Thomas Langley was an English prelate who held high ecclesiastical and political offices in the early to mid-15th century. He was Dean of York, Bishop of Durham, twice Lord Chancellor of England to three kings, and a Pseudocardinal. In turn Keeper of the King's signet and Keeper of the Privy Seal before becoming de facto England's first Foreign Secretary. He was the second longest serving Chancellor of the Middle Ages.
Richard Sampson was an English clergyman and composer of sacred music, who was Anglican bishop of Chichester and subsequently of Coventry and Lichfield.
Henry Cole was an English Roman Catholic churchman and academic.
Frank Pilkington Sargeant is a retired Anglican bishop.
Richard Nykke was bishop of Norwich, the last Roman Catholic to hold the post before the Henrician reform. Described as "ultra-conservative", but also "much-respected", he maintained an independent line and was embroiled in conflict until blind and in his last years. He is often called the last Catholic bishop of the diocese, but that title is also claimed by John Hopton, bishop under Mary I of England. Norwich at this time was the second-largest conurbation in England, after London.
John Harpsfield (1516–1578) was an English Catholic controversialist and humanist.
David Pole was an English Roman Catholic churchman and jurist; he was bishop of Peterborough from 1557 until deprived by Queen Elizabeth I.
Thomas Bedyll was a divine and royal servant. He was royal chaplain and clerk of the Privy Council of Henry VIII, assisting him with the separation from Rome.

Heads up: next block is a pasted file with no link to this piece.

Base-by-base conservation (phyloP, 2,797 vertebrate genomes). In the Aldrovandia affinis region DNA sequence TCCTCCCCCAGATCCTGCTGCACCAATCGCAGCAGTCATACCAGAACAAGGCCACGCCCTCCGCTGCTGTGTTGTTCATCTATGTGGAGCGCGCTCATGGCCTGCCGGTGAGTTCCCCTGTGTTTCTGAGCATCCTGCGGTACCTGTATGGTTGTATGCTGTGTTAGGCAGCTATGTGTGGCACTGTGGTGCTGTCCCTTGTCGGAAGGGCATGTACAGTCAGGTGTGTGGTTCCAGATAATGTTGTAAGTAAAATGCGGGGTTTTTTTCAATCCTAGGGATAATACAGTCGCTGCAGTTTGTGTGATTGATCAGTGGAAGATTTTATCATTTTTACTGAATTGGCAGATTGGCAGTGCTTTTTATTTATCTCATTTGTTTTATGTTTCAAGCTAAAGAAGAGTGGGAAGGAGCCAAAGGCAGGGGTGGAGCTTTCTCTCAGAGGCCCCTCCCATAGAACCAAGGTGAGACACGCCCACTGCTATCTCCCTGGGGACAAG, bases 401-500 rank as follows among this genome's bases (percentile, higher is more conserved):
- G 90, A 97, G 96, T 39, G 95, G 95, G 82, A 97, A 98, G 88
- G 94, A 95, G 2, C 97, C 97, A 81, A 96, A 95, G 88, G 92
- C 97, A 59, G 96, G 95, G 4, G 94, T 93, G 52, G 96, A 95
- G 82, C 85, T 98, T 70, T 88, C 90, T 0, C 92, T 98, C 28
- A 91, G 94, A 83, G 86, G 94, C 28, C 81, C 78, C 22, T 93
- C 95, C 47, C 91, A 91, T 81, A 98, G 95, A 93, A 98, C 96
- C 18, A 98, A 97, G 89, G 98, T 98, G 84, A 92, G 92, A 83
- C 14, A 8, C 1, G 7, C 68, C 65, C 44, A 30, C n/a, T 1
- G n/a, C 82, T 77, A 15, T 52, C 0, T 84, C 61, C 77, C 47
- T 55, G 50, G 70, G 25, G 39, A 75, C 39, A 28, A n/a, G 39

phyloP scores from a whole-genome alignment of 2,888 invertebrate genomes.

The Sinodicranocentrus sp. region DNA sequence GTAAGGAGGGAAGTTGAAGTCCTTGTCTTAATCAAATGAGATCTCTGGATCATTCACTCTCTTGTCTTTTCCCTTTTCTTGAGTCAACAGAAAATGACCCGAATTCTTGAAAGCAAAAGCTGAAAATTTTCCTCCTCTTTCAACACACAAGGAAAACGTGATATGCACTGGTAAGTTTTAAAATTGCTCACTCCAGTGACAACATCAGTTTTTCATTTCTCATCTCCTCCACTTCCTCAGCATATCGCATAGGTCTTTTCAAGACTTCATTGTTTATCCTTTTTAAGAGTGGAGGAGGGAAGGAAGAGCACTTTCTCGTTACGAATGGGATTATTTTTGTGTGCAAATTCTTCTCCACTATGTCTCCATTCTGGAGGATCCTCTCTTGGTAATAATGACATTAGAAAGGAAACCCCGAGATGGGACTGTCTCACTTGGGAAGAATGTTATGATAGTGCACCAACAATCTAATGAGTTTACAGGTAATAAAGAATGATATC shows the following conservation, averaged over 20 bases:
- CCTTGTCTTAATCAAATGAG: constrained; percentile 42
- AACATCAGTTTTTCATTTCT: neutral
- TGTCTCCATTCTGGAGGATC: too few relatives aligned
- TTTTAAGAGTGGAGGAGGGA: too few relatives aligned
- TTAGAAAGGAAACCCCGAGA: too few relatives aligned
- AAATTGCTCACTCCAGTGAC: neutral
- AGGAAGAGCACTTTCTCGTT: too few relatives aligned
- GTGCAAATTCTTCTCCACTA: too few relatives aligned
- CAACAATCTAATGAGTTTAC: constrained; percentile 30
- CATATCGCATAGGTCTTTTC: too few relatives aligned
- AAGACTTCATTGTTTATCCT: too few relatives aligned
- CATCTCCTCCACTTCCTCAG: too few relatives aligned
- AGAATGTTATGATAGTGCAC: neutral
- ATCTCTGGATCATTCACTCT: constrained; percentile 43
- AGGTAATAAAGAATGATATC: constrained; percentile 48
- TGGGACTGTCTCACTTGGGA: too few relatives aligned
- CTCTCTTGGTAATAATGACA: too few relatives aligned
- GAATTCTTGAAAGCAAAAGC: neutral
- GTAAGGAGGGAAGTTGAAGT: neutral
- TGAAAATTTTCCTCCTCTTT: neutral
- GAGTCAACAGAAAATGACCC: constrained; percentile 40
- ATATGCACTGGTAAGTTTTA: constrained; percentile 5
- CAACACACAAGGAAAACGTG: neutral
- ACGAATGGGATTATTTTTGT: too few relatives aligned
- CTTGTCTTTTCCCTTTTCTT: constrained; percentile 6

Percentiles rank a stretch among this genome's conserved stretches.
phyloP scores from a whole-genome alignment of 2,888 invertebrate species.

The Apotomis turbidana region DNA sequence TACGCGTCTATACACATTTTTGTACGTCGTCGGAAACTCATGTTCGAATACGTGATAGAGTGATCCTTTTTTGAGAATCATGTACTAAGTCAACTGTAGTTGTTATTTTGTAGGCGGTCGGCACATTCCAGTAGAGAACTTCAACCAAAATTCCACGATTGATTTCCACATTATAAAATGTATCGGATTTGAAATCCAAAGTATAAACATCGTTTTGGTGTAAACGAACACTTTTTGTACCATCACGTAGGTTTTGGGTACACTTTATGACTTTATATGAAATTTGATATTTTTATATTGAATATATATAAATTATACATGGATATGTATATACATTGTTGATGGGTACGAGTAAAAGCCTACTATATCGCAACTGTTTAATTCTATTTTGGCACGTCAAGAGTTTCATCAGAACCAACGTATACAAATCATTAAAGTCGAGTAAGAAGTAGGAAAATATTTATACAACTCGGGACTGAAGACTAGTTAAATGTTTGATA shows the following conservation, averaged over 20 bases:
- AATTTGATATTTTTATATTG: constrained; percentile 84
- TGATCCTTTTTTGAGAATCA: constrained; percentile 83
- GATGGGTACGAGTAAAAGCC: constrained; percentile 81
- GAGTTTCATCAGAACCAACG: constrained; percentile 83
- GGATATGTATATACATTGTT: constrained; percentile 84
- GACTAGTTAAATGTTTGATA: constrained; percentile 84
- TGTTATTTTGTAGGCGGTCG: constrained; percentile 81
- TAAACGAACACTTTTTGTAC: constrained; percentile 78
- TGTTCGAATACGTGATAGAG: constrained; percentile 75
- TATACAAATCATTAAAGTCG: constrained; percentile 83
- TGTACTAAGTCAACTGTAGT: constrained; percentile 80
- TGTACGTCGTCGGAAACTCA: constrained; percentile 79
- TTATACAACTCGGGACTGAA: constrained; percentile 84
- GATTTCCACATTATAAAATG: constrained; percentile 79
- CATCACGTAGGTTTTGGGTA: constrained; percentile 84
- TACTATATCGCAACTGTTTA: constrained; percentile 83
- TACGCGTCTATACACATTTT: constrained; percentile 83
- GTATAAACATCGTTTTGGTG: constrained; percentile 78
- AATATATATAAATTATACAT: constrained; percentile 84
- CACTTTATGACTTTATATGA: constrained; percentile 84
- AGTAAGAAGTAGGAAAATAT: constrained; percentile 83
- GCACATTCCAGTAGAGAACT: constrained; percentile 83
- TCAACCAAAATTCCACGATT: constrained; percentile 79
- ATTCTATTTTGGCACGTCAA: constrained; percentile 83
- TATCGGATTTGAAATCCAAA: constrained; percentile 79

Robert David Silk is an English priest of the Roman Catholic Church. He was formerly an Anglican bishop and was the Bishop of Ballarat in the Anglican Church of Australia.
Robert John Freeman is a British Anglican bishop. From 2011 until his 2018 retirement, he served as the Bishop of Penrith in the Church of England Diocese of Carlisle. Previously, he was the Archdeacon of Halifax from 2003 to 2011. From August 2018 he was appointed as Honorary Assistant Bishop in the Diocese of Leicester.
Robert Neil Innes is a British Anglican bishop. Since 2014, he has been the Bishop in Europe.
Cranmer Hall is a Church of England theological college based at Durham, England. Cranmer Hall forms part of St John's College, Durham which is a recognised college of Durham University. It stands in the Open Evangelical tradition.
Paul John Slater is an Anglican bishop. Since 2018, he has been the Bishop of Kirkstall, a suffragan bishop in the Diocese of Leeds. He was Archdeacon of Craven from 2005 to April 2014, Archdeacon of Richmond and Craven from April 2014 to July 2015, and Bishop of Richmond from 2015 until his title changed in 2018.
Ian Jagger is a retired British Anglican Priest. From 2006 until retirement, he served as the Archdeacon of Durham, a senior priest in the Diocese of Durham, Church of England. After parish ministry in the Diocese of London, the Diocese of Oxford, and the Diocese of Portsmouth, he was Archdeacon of Auckland from 2001 to 2006.
Edmund Steward otherwise Stewart or Stewarde was an English lawyer and clergyman who served as Chancellor and later Dean of Winchester Cathedral until his removal in 1559.
Sir Sidney Lee was an English biographer, writer and critic.
The Dictionary of National Biography (DNB) is a standard work of reference on notable figures from British history, published since 1885. The updated Oxford Dictionary of National Biography (ODNB) was published on 23 September 2004 in 60 volumes and online, with 50,113 biographical articles covering 54,922 lives.